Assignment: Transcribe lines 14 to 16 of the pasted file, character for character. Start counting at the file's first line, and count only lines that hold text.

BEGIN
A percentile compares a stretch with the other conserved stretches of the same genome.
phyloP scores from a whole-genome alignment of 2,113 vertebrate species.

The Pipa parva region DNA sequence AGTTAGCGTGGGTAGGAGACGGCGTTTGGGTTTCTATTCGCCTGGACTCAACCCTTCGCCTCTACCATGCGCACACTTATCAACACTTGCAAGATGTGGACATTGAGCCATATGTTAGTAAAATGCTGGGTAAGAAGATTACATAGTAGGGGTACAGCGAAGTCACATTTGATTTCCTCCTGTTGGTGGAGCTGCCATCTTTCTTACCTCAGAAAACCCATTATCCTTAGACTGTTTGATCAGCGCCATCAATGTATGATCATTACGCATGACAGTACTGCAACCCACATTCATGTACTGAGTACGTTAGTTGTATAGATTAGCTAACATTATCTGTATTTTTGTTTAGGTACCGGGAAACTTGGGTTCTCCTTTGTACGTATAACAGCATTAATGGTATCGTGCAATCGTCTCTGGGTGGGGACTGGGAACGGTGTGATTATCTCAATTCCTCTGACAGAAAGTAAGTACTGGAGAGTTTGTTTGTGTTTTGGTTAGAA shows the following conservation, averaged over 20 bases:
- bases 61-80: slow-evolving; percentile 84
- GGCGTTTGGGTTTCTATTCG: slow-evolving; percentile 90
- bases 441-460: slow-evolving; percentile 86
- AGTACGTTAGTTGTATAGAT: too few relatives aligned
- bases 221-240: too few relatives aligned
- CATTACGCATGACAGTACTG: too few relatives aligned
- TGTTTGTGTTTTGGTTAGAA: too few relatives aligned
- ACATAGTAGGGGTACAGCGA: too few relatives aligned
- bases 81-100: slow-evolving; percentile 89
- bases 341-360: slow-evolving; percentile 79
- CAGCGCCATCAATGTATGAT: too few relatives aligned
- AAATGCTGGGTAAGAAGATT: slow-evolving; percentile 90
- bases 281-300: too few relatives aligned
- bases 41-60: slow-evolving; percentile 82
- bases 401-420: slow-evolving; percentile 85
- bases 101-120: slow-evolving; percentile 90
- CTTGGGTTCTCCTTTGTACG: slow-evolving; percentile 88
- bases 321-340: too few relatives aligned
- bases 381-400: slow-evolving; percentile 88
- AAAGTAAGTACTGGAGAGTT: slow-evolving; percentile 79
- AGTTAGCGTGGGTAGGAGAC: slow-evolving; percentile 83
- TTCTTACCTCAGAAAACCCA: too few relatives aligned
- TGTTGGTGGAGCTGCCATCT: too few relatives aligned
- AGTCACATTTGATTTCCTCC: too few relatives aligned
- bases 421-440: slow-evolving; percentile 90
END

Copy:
- CAGCGCCATCAATGTATGAT: too few relatives aligned
- AAATGCTGGGTAAGAAGATT: slow-evolving; percentile 90
- bases 281-300: too few relatives aligned